Commercial banks are set to renew their hunger for risk in the New Year as they chase down a higher return from their core lending activities over the next 12 months.

Analysts at ICEA Lion Asset Management (ILAM) for instance foresee a return to aggressive lending by the banks as they put the effects of the COVID-19 pandemic to one side.

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Surprisingly, small and medium enterprises (SMEs) have been tipped as the greatest beneficiaries of new lending momentum in 2021 as they represent lower risks in contrast to premium large corporate clients.

According to ICEA, the rate of loan defaults by SMEs for instance averages in the single digits between 5 and 10 per cent against a mean 10-15 per cent rate of default by corporate clients.

“There are a lot of hungry bankers out there looking for opportunities in lending to the private sector. For the first time in five years, we expect a double digit private sector credit growth as banks renew their appetites,” stated ICEA Lion Head of Research Judd Murigi.

“We’ve seen a higher rate of non-performing loans (NPLs) by corporate clients as opposed to SME borrowers and we think this provides a key learning opportunity for banks to change their perception on risk attached to small businesses.”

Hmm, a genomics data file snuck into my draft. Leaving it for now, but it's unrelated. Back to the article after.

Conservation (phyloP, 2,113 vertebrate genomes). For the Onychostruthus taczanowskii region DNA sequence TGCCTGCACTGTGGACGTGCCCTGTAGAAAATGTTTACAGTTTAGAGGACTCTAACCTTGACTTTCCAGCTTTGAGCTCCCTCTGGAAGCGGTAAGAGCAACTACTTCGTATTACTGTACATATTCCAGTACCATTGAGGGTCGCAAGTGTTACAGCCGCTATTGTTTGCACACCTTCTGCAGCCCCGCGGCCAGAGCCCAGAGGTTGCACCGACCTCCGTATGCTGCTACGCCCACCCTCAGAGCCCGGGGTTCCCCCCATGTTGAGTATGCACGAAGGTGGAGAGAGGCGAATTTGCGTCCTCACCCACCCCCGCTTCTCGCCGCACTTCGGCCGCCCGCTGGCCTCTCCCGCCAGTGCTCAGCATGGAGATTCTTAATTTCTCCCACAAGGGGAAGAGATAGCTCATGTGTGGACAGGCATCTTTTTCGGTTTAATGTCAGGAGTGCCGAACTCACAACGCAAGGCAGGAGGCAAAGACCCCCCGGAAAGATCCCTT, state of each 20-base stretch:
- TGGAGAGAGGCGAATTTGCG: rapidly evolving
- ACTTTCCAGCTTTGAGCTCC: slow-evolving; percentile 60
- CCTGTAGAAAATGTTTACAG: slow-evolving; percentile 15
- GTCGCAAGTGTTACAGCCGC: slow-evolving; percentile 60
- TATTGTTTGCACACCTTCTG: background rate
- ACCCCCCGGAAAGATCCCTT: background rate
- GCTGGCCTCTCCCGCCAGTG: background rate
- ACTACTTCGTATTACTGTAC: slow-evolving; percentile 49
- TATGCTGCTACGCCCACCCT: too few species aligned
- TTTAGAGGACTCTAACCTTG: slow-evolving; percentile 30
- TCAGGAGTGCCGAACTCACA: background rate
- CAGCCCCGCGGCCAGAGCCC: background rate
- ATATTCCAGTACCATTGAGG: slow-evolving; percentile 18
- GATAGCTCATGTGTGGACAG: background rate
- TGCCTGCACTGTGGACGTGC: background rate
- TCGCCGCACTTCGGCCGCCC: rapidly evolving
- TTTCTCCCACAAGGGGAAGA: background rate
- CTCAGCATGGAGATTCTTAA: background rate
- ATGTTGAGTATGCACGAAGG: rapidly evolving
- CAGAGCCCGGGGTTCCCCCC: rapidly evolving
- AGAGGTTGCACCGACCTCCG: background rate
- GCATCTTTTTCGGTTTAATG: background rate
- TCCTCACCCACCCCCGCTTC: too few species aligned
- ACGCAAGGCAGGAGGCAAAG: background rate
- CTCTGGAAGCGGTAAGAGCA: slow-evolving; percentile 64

Banks have in recent overlooked SMEs to favour richer clients including corporate and Government.

However, the tables are now turning as the corporate clients become riskier proponents while yields from lending to the government have plateaued on falling yields which now risk being overrun by depletion from inflation over time.

To fully turn the tide, Murigi argues banks must endeavour to shift their attitudes on SMEs to profit from the opportunities they offer to grow their respective returns from investments.

SME financing has remained in the shadows under complexities occasioned by the rate cap regime which ran between September 2016 and November 2019 as the State fixed maximum returns from commercial lending.

Most recently, the COVID-19 pandemic has severed credit access to SMEs with banks attaching a higher risk premium to borrowers over perceived debt default vulnerabilities occasioned by the global health crisis.

As the economy re-emerges from the initial pandemic hit that was followed by tough restrictions to curb the virus, banks are expected to trim their assessment of risks and in-turn open up the taps for new lending.

At present, private credit sector growth stands at 8.2 per cent according to the latest Central Bank of Kenya (CBK) monetary statistics covering 12 months to November 2020.

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